7.2 Short-span bridges on private land

Short wooden footbridge with hand rails over stream

Short-span bridges could have various applications. They are commonly single span in structure and single lane in width, with abutments (supports) anchored to the banks of a stream or river.

Please note: The below exemption comes into force from 31 August 2020. You will still need a building consent if your project starts before this date.

Short-span bridges (span means the actual total length of deck less than 6 metres) could have various applications. They are commonly single span in structure and single lane in width, with abutments (supports) anchored to the banks of a stream or river. Short-span bridges are constructed above a stream or river's normal flow-level.

The falling height in this exemption is a vertical distance from the ground which should be measured from the lowest point of the river-bed, stream or creek to the top level of the bridge deck. Furthermore, the span is the actual distance between the vertical supports (abutments) of a bridge which are anchored into the river bank. If the short-span bridge has multiple piers or spans, the total length of deck must be less than 6 metres.

The intended usage of a bridge can cover various cases such as medium-sized vehicles and farm trucks. In farms and private properties, short-span bridges are sometimes designed to pass over a stream or river. If it is likely that the bridge will be used by members of the public in the future, you should apply for a building consent. Some farmers might use the short-span bridges to facilitate their farm-related operational activities.

Under this exemption, short-span bridges must not be used by a member of public.

Bridge design is commonly done in accordance with the Bridge Design Manual and this manual is a highly recommended technical reference document.

Engineering knowledge is needed to consider the loading conditions, ground conditions and to make the appropriate classification based on the loads and frequency of use the bridge is likely to encounter during its life span (eg light-duty vs heavy-duty). For this exemption to apply, an owner must engage a chartered professional engineer (we recommend a structural and geotechnical engineer) to design the short-span bridge and the building work must be carried out in accordance with that design.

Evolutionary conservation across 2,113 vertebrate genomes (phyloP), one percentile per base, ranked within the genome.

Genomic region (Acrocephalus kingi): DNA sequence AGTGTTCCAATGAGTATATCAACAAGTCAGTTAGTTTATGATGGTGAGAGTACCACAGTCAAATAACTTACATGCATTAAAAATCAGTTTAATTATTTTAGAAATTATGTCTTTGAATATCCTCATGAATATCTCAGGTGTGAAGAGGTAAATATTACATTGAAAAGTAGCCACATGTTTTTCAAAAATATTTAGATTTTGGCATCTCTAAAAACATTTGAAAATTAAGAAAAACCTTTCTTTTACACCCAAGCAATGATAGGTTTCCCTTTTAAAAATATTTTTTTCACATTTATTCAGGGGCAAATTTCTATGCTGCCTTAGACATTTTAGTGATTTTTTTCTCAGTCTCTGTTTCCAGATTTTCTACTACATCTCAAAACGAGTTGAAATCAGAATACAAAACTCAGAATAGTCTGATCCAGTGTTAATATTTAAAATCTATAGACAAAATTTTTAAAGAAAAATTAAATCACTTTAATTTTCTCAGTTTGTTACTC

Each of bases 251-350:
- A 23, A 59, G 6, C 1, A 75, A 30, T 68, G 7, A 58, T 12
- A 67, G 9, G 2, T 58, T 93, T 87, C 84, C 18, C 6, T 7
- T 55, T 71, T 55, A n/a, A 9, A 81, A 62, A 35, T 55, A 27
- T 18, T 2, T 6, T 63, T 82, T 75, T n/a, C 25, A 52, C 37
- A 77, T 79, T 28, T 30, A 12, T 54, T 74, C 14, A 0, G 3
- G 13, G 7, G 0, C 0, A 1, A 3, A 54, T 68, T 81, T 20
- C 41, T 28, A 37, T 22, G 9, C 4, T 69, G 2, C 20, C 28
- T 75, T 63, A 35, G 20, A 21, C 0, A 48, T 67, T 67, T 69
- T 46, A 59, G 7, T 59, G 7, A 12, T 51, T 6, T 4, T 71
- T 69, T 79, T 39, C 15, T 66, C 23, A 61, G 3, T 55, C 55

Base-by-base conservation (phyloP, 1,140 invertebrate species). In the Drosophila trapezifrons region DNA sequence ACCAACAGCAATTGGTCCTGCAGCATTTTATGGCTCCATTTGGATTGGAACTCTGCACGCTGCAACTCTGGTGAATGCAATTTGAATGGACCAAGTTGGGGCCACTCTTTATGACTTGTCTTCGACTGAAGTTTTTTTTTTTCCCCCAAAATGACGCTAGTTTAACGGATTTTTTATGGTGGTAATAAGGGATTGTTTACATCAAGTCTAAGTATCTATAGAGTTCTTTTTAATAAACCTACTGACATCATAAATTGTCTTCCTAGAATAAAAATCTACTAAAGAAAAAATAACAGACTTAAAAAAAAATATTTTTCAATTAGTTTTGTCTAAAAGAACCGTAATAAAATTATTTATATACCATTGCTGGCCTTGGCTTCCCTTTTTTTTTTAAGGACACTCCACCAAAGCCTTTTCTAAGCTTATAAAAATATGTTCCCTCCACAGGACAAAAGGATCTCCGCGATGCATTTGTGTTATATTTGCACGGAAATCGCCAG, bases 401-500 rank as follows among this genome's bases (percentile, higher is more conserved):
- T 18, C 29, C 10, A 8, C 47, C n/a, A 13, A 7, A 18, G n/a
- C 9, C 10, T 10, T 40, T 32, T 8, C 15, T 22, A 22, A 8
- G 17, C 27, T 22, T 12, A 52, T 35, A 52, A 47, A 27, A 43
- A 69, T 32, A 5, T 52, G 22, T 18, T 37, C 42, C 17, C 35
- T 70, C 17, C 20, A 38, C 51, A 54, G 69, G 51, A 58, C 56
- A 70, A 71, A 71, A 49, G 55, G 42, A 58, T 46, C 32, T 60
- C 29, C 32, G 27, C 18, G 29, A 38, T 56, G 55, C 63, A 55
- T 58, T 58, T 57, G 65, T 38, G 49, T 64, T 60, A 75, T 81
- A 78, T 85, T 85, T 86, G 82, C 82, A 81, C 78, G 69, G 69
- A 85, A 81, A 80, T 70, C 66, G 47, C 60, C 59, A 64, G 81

We note that resource consents may be required for short-span bridges location on farms. Most short-span bridges will be anchored to the bank of the stream or river, as they need to comply with council plans (administered by city, district and/or regional councils) under the Resource Management Act (RMA).

If a short-span bridge (owned by a farmer) crosses over the utility networks such as a railway, the farmer should seek advice from their city or district council (territorial authority) and/or consult with the relevant network utility operator (ie Kiwirail) to avoid any potential breach of the RMA or other relevant regulations.

It is recommended that weight or speed limit signs be fixed to the short-span bridges. Whilst installing the appropriate signs generally limits the liability of local authorities for issues resulting from the overloading of short-span bridges on private land, it could also warn other users of short-span bridges such as firefighters or employees.

It should be emphasised that having this exemption for certain size of bridges doesn't prevent the councils from exercising their power to give discretionary exemptions under the Building Act 2004.

Clause 2 of Part 1 of Schedule 1 of the Building Act 2004, which covers discretionary exemptions by councils.

What is exempt

  1. A farm owner wants to build a short-span bridge over a small creek on their land with a clear span of 5 metres between supports and a fall height of less than 2 metres. The bridge design is undertaken by a chartered professional engineer (structural and geotechnical) and the bridge has capacity signage along with a Building Code complaint barrier. The bridge will only be used by small trucks or small agricultural machinery owned and operated by the farm owner.
  2. Access to a private urban home is over a short span bridge to cross a small stream. As the bridge has a span that does not exceed 6 metres, does not cross an area with public access, has safety barriers and has a fall height of less than 3 metres, the bridge is exempt.

What needs consent

  1. A landowner is constructing a small bridge over a river on private land where the bridge is likely to be used by the public or employees of nearby businesses. A building consent is required for this building work as it will be used by members of the public.
  2. A horse breeder wants to build a small short-span bridge over a river on private land which will not be used by the public. The bridge span which is the actual total length of deck is equal to 7 metres. A building consent is required for this building work as it spans more than 6 metres.

What the law says

47. Short-span bridges on private land

1. Building work in connection with a bridge that—

(a). has a span of less than 6 metres; and

(b). does not span a road, a railway, or any other area with public access; and

(c). is not used by the general public; and

(d). has a safety barrier.

2. However, subclause (1) does not apply to a bridge from which it is possible to fall further than 3 metres even if it collapses.

This information is published by the Ministry of Business, Innovation and Employment’s Chief Executive. It is a general guide only and, if used, does not relieve any person of the obligation to consider any matter to which the information relates according to the circumstances of the particular case. Expert advice may be required in specific circumstances. Where this information relates to assisting people: